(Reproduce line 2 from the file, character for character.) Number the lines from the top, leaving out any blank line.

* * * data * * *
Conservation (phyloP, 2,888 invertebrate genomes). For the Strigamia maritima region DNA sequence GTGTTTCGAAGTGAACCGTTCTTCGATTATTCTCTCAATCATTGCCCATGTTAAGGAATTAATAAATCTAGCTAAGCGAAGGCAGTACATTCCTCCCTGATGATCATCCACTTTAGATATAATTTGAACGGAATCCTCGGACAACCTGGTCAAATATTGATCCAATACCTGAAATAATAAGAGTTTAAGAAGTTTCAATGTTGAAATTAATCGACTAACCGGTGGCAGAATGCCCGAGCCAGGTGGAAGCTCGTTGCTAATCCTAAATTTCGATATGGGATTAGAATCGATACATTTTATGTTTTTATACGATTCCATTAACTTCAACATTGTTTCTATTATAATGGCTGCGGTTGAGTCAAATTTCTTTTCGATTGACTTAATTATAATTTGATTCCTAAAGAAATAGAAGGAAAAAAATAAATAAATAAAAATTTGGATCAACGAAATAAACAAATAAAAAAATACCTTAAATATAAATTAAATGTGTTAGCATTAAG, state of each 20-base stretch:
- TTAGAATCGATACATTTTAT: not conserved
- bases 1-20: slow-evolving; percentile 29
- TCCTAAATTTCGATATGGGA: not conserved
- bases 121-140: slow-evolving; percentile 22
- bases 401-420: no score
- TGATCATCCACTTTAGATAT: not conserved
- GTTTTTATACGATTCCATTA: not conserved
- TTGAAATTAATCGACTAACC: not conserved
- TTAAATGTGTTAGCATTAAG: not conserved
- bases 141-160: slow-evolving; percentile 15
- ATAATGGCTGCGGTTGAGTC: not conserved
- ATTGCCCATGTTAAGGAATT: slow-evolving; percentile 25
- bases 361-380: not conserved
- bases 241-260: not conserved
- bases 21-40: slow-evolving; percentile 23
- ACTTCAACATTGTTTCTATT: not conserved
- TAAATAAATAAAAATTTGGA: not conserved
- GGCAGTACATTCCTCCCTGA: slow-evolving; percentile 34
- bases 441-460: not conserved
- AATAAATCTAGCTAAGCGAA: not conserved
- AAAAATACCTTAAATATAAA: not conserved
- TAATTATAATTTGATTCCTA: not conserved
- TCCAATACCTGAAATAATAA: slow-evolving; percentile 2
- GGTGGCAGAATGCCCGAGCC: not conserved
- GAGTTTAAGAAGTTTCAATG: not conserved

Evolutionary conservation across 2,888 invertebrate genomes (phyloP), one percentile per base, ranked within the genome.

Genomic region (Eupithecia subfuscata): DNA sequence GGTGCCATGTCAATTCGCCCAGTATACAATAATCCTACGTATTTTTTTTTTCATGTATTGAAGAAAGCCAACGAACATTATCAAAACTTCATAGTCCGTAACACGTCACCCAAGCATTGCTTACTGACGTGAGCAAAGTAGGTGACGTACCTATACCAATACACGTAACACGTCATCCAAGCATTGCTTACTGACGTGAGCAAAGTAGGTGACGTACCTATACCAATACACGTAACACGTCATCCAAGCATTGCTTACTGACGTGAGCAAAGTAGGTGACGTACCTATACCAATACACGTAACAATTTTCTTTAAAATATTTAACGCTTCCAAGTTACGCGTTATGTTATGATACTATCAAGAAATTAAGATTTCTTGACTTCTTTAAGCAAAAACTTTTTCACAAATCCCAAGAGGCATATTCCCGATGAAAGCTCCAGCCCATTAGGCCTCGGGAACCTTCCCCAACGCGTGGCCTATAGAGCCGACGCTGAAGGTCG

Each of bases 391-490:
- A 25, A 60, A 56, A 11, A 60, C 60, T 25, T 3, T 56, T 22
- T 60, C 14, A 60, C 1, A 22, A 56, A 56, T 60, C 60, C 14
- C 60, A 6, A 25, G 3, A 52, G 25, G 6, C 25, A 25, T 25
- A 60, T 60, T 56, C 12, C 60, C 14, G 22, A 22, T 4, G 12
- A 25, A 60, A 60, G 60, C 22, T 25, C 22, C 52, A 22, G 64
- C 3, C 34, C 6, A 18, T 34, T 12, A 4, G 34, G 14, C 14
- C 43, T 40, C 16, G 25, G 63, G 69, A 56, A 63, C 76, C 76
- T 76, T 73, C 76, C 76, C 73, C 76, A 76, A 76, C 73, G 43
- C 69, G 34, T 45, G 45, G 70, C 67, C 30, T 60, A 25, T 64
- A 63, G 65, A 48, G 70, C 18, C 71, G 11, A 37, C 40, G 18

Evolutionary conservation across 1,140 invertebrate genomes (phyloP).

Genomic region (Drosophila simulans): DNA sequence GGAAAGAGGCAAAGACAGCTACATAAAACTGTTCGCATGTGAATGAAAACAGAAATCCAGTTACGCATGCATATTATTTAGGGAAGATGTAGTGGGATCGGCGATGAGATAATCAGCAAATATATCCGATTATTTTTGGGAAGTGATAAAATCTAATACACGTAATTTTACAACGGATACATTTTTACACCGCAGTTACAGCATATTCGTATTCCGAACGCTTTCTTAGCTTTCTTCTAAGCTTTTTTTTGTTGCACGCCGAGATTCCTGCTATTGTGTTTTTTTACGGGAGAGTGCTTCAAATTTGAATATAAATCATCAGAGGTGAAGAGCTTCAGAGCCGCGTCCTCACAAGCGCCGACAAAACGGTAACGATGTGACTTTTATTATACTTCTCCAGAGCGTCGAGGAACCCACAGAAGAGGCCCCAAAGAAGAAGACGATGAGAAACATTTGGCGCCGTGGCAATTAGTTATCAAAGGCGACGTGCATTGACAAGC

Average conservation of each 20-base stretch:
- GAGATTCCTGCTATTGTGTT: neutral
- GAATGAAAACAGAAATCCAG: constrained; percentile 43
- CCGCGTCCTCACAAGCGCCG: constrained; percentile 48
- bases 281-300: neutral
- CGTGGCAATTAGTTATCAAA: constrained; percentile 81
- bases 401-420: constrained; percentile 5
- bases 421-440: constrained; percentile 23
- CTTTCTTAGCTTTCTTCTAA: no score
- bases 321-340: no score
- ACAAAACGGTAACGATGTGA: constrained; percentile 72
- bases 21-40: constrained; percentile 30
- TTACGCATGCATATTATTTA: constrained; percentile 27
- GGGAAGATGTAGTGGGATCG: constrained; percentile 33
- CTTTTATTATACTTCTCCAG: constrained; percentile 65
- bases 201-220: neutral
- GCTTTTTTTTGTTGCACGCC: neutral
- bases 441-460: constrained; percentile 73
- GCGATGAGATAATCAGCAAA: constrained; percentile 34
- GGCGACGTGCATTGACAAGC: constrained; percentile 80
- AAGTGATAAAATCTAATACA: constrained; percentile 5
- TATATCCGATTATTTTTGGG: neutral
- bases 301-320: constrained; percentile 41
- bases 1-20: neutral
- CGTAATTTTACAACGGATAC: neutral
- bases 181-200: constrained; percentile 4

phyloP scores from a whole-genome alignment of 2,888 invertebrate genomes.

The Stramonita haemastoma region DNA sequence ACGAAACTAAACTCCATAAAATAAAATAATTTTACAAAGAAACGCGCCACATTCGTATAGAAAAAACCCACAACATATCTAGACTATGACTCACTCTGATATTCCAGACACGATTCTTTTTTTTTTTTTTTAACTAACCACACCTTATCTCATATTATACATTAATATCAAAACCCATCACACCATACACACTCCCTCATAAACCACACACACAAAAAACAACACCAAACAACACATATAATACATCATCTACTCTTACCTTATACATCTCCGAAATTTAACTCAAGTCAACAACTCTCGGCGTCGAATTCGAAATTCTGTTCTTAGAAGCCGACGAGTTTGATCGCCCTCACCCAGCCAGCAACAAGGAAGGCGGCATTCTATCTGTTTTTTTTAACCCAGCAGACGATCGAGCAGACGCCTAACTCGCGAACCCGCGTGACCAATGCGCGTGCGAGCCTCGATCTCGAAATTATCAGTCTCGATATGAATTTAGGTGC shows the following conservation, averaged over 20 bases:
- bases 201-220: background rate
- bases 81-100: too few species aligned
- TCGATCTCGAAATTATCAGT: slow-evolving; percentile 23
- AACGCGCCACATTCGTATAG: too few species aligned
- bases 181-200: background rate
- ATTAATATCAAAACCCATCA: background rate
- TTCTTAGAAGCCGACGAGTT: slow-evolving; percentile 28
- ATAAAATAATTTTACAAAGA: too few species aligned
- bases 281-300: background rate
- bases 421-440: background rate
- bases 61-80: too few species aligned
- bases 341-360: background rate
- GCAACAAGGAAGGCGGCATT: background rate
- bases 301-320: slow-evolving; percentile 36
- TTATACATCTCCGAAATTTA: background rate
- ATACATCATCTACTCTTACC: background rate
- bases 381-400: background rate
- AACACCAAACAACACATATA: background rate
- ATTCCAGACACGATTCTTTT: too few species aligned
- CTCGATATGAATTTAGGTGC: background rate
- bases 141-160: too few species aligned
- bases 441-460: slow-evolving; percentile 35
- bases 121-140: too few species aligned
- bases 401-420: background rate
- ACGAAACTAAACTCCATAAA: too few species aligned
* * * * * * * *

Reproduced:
- TTAGAATCGATACATTTTAT: not conserved